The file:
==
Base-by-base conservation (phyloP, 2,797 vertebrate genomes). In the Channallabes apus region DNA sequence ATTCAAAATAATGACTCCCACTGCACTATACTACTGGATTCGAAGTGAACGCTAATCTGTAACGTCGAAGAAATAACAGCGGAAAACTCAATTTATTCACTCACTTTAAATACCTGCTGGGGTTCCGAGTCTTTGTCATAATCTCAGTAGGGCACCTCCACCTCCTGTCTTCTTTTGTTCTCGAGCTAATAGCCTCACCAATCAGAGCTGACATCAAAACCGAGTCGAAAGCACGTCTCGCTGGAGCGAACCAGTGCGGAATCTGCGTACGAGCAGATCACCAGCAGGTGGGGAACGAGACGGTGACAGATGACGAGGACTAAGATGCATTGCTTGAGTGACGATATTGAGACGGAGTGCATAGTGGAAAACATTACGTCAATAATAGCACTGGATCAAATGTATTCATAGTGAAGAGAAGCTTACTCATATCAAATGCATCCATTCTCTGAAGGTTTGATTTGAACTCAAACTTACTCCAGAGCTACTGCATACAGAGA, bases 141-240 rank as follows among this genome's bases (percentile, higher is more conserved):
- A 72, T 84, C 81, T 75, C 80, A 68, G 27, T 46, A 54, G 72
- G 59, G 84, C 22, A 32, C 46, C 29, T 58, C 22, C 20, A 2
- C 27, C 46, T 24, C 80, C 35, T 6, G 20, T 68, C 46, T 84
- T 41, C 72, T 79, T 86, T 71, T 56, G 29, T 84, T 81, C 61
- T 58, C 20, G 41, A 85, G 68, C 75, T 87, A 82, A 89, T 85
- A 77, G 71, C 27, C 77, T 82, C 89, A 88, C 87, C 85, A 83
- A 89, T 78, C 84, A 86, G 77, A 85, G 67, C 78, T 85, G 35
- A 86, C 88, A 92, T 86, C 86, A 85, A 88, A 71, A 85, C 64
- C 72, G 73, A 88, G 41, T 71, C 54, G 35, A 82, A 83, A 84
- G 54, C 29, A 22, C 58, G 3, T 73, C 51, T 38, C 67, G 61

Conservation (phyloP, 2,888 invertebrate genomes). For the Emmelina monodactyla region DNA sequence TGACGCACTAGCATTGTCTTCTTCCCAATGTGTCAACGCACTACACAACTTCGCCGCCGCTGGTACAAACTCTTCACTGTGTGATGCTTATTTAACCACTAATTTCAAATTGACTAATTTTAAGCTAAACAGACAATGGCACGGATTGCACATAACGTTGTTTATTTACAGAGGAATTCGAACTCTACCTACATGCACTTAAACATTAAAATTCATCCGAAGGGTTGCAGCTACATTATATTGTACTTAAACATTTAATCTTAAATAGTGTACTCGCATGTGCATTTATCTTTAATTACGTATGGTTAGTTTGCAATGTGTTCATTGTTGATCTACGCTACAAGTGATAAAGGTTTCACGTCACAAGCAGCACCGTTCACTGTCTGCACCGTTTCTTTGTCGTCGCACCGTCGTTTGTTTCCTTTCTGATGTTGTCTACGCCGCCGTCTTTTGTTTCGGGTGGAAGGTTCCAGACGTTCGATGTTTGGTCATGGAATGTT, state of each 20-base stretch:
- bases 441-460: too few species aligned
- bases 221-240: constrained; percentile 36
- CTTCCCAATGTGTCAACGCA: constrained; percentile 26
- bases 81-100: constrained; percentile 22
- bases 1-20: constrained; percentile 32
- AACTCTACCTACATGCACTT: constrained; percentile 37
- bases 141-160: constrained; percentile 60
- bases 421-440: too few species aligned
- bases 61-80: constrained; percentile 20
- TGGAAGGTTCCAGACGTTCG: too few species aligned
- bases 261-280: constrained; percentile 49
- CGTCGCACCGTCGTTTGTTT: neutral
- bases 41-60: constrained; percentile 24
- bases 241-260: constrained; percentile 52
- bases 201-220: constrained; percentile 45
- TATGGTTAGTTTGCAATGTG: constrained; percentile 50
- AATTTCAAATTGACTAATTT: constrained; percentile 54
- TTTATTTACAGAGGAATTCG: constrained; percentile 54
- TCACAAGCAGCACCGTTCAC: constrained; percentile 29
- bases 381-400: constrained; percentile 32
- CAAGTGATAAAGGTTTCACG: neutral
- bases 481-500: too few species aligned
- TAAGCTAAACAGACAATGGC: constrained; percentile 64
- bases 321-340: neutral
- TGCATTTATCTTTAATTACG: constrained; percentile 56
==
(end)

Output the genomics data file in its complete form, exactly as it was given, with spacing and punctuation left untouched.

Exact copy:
Base-by-base conservation (phyloP, 2,797 vertebrate genomes). In the Channallabes apus region DNA sequence ATTCAAAATAATGACTCCCACTGCACTATACTACTGGATTCGAAGTGAACGCTAATCTGTAACGTCGAAGAAATAACAGCGGAAAACTCAATTTATTCACTCACTTTAAATACCTGCTGGGGTTCCGAGTCTTTGTCATAATCTCAGTAGGGCACCTCCACCTCCTGTCTTCTTTTGTTCTCGAGCTAATAGCCTCACCAATCAGAGCTGACATCAAAACCGAGTCGAAAGCACGTCTCGCTGGAGCGAACCAGTGCGGAATCTGCGTACGAGCAGATCACCAGCAGGTGGGGAACGAGACGGTGACAGATGACGAGGACTAAGATGCATTGCTTGAGTGACGATATTGAGACGGAGTGCATAGTGGAAAACATTACGTCAATAATAGCACTGGATCAAATGTATTCATAGTGAAGAGAAGCTTACTCATATCAAATGCATCCATTCTCTGAAGGTTTGATTTGAACTCAAACTTACTCCAGAGCTACTGCATACAGAGA, bases 141-240 rank as follows among this genome's bases (percentile, higher is more conserved):
- A 72, T 84, C 81, T 75, C 80, A 68, G 27, T 46, A 54, G 72
- G 59, G 84, C 22, A 32, C 46, C 29, T 58, C 22, C 20, A 2
- C 27, C 46, T 24, C 80, C 35, T 6, G 20, T 68, C 46, T 84
- T 41, C 72, T 79, T 86, T 71, T 56, G 29, T 84, T 81, C 61
- T 58, C 20, G 41, A 85, G 68, C 75, T 87, A 82, A 89, T 85
- A 77, G 71, C 27, C 77, T 82, C 89, A 88, C 87, C 85, A 83
- A 89, T 78, C 84, A 86, G 77, A 85, G 67, C 78, T 85, G 35
- A 86, C 88, A 92, T 86, C 86, A 85, A 88, A 71, A 85, C 64
- C 72, G 73, A 88, G 41, T 71, C 54, G 35, A 82, A 83, A 84
- G 54, C 29, A 22, C 58, G 3, T 73, C 51, T 38, C 67, G 61

Conservation (phyloP, 2,888 invertebrate genomes). For the Emmelina monodactyla region DNA sequence TGACGCACTAGCATTGTCTTCTTCCCAATGTGTCAACGCACTACACAACTTCGCCGCCGCTGGTACAAACTCTTCACTGTGTGATGCTTATTTAACCACTAATTTCAAATTGACTAATTTTAAGCTAAACAGACAATGGCACGGATTGCACATAACGTTGTTTATTTACAGAGGAATTCGAACTCTACCTACATGCACTTAAACATTAAAATTCATCCGAAGGGTTGCAGCTACATTATATTGTACTTAAACATTTAATCTTAAATAGTGTACTCGCATGTGCATTTATCTTTAATTACGTATGGTTAGTTTGCAATGTGTTCATTGTTGATCTACGCTACAAGTGATAAAGGTTTCACGTCACAAGCAGCACCGTTCACTGTCTGCACCGTTTCTTTGTCGTCGCACCGTCGTTTGTTTCCTTTCTGATGTTGTCTACGCCGCCGTCTTTTGTTTCGGGTGGAAGGTTCCAGACGTTCGATGTTTGGTCATGGAATGTT, state of each 20-base stretch:
- bases 441-460: too few species aligned
- bases 221-240: constrained; percentile 36
- CTTCCCAATGTGTCAACGCA: constrained; percentile 26
- bases 81-100: constrained; percentile 22
- bases 1-20: constrained; percentile 32
- AACTCTACCTACATGCACTT: constrained; percentile 37
- bases 141-160: constrained; percentile 60
- bases 421-440: too few species aligned
- bases 61-80: constrained; percentile 20
- TGGAAGGTTCCAGACGTTCG: too few species aligned
- bases 261-280: constrained; percentile 49
- CGTCGCACCGTCGTTTGTTT: neutral
- bases 41-60: constrained; percentile 24
- bases 241-260: constrained; percentile 52
- bases 201-220: constrained; percentile 45
- TATGGTTAGTTTGCAATGTG: constrained; percentile 50
- AATTTCAAATTGACTAATTT: constrained; percentile 54
- TTTATTTACAGAGGAATTCG: constrained; percentile 54
- TCACAAGCAGCACCGTTCAC: constrained; percentile 29
- bases 381-400: constrained; percentile 32
- CAAGTGATAAAGGTTTCACG: neutral
- bases 481-500: too few species aligned
- TAAGCTAAACAGACAATGGC: constrained; percentile 64
- bases 321-340: neutral
- TGCATTTATCTTTAATTACG: constrained; percentile 56